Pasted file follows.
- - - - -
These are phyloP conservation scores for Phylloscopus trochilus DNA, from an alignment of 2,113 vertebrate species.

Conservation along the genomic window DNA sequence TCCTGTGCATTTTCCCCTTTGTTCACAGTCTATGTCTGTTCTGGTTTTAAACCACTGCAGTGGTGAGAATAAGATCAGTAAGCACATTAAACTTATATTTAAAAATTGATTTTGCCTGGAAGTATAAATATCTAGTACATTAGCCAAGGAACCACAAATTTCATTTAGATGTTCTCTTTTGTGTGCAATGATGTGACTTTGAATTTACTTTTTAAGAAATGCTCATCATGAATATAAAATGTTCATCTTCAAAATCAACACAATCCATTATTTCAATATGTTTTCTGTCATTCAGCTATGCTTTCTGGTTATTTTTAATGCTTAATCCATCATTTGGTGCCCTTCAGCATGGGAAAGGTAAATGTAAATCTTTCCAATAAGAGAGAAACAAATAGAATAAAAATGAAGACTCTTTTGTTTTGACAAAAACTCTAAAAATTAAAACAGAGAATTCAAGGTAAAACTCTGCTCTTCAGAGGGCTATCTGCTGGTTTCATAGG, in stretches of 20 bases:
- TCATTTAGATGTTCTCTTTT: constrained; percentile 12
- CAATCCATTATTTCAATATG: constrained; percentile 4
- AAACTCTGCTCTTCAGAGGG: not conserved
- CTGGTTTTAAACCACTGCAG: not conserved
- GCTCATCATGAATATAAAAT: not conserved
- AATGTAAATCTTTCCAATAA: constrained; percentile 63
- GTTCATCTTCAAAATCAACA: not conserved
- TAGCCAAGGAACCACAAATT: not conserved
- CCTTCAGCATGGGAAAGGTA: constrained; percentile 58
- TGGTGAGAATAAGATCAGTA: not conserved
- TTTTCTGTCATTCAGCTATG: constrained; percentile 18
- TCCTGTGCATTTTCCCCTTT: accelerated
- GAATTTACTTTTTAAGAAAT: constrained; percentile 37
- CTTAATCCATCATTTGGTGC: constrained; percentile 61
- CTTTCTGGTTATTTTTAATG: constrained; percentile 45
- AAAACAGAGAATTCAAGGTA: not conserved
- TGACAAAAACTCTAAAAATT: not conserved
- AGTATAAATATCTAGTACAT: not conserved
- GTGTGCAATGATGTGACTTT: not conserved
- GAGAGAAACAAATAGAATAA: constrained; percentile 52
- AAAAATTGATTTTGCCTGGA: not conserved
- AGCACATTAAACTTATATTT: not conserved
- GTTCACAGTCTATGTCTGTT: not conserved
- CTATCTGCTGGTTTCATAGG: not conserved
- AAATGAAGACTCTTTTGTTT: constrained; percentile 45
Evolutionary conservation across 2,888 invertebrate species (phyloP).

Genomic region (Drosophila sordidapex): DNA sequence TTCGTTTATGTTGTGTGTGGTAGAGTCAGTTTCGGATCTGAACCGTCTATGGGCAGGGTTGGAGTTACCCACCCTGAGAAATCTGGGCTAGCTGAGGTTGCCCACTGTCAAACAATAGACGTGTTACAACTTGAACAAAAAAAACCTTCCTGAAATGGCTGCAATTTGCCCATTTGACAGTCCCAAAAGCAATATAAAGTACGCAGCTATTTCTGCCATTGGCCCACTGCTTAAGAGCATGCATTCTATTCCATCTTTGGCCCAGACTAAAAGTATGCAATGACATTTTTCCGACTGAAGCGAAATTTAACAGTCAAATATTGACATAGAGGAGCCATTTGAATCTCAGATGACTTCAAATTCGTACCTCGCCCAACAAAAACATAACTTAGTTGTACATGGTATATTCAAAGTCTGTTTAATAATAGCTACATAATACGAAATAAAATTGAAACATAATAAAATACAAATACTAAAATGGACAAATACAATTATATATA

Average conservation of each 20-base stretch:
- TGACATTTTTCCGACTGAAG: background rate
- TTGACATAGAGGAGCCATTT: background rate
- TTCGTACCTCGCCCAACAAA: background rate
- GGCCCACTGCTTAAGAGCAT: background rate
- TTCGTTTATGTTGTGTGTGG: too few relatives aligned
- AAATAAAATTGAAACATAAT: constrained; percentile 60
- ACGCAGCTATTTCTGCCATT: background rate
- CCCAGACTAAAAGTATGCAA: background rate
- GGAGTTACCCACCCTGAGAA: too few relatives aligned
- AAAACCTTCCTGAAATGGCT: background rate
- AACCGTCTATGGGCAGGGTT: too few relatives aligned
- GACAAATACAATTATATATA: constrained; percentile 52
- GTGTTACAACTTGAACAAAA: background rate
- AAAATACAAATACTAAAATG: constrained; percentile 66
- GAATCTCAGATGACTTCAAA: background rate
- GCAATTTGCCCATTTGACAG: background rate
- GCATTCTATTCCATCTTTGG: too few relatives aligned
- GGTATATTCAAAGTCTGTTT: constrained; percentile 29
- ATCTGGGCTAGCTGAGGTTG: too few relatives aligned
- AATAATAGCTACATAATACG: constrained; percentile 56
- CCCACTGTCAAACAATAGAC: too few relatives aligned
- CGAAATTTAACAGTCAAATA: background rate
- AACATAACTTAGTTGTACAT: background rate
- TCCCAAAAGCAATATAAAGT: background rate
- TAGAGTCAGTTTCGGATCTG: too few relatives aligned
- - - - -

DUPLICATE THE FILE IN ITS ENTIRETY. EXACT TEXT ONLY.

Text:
These are phyloP conservation scores for Phylloscopus trochilus DNA, from an alignment of 2,113 vertebrate species.

Conservation along the genomic window DNA sequence TCCTGTGCATTTTCCCCTTTGTTCACAGTCTATGTCTGTTCTGGTTTTAAACCACTGCAGTGGTGAGAATAAGATCAGTAAGCACATTAAACTTATATTTAAAAATTGATTTTGCCTGGAAGTATAAATATCTAGTACATTAGCCAAGGAACCACAAATTTCATTTAGATGTTCTCTTTTGTGTGCAATGATGTGACTTTGAATTTACTTTTTAAGAAATGCTCATCATGAATATAAAATGTTCATCTTCAAAATCAACACAATCCATTATTTCAATATGTTTTCTGTCATTCAGCTATGCTTTCTGGTTATTTTTAATGCTTAATCCATCATTTGGTGCCCTTCAGCATGGGAAAGGTAAATGTAAATCTTTCCAATAAGAGAGAAACAAATAGAATAAAAATGAAGACTCTTTTGTTTTGACAAAAACTCTAAAAATTAAAACAGAGAATTCAAGGTAAAACTCTGCTCTTCAGAGGGCTATCTGCTGGTTTCATAGG, in stretches of 20 bases:
- TCATTTAGATGTTCTCTTTT: constrained; percentile 12
- CAATCCATTATTTCAATATG: constrained; percentile 4
- AAACTCTGCTCTTCAGAGGG: not conserved
- CTGGTTTTAAACCACTGCAG: not conserved
- GCTCATCATGAATATAAAAT: not conserved
- AATGTAAATCTTTCCAATAA: constrained; percentile 63
- GTTCATCTTCAAAATCAACA: not conserved
- TAGCCAAGGAACCACAAATT: not conserved
- CCTTCAGCATGGGAAAGGTA: constrained; percentile 58
- TGGTGAGAATAAGATCAGTA: not conserved
- TTTTCTGTCATTCAGCTATG: constrained; percentile 18
- TCCTGTGCATTTTCCCCTTT: accelerated
- GAATTTACTTTTTAAGAAAT: constrained; percentile 37
- CTTAATCCATCATTTGGTGC: constrained; percentile 61
- CTTTCTGGTTATTTTTAATG: constrained; percentile 45
- AAAACAGAGAATTCAAGGTA: not conserved
- TGACAAAAACTCTAAAAATT: not conserved
- AGTATAAATATCTAGTACAT: not conserved
- GTGTGCAATGATGTGACTTT: not conserved
- GAGAGAAACAAATAGAATAA: constrained; percentile 52
- AAAAATTGATTTTGCCTGGA: not conserved
- AGCACATTAAACTTATATTT: not conserved
- GTTCACAGTCTATGTCTGTT: not conserved
- CTATCTGCTGGTTTCATAGG: not conserved
- AAATGAAGACTCTTTTGTTT: constrained; percentile 45
Evolutionary conservation across 2,888 invertebrate species (phyloP).

Genomic region (Drosophila sordidapex): DNA sequence TTCGTTTATGTTGTGTGTGGTAGAGTCAGTTTCGGATCTGAACCGTCTATGGGCAGGGTTGGAGTTACCCACCCTGAGAAATCTGGGCTAGCTGAGGTTGCCCACTGTCAAACAATAGACGTGTTACAACTTGAACAAAAAAAACCTTCCTGAAATGGCTGCAATTTGCCCATTTGACAGTCCCAAAAGCAATATAAAGTACGCAGCTATTTCTGCCATTGGCCCACTGCTTAAGAGCATGCATTCTATTCCATCTTTGGCCCAGACTAAAAGTATGCAATGACATTTTTCCGACTGAAGCGAAATTTAACAGTCAAATATTGACATAGAGGAGCCATTTGAATCTCAGATGACTTCAAATTCGTACCTCGCCCAACAAAAACATAACTTAGTTGTACATGGTATATTCAAAGTCTGTTTAATAATAGCTACATAATACGAAATAAAATTGAAACATAATAAAATACAAATACTAAAATGGACAAATACAATTATATATA

Average conservation of each 20-base stretch:
- TGACATTTTTCCGACTGAAG: background rate
- TTGACATAGAGGAGCCATTT: background rate
- TTCGTACCTCGCCCAACAAA: background rate
- GGCCCACTGCTTAAGAGCAT: background rate
- TTCGTTTATGTTGTGTGTGG: too few relatives aligned
- AAATAAAATTGAAACATAAT: constrained; percentile 60
- ACGCAGCTATTTCTGCCATT: background rate
- CCCAGACTAAAAGTATGCAA: background rate
- GGAGTTACCCACCCTGAGAA: too few relatives aligned
- AAAACCTTCCTGAAATGGCT: background rate
- AACCGTCTATGGGCAGGGTT: too few relatives aligned
- GACAAATACAATTATATATA: constrained; percentile 52
- GTGTTACAACTTGAACAAAA: background rate
- AAAATACAAATACTAAAATG: constrained; percentile 66
- GAATCTCAGATGACTTCAAA: background rate
- GCAATTTGCCCATTTGACAG: background rate
- GCATTCTATTCCATCTTTGG: too few relatives aligned
- GGTATATTCAAAGTCTGTTT: constrained; percentile 29
- ATCTGGGCTAGCTGAGGTTG: too few relatives aligned
- AATAATAGCTACATAATACG: constrained; percentile 56
- CCCACTGTCAAACAATAGAC: too few relatives aligned
- CGAAATTTAACAGTCAAATA: background rate
- AACATAACTTAGTTGTACAT: background rate
- TCCCAAAAGCAATATAAAGT: background rate
- TAGAGTCAGTTTCGGATCTG: too few relatives aligned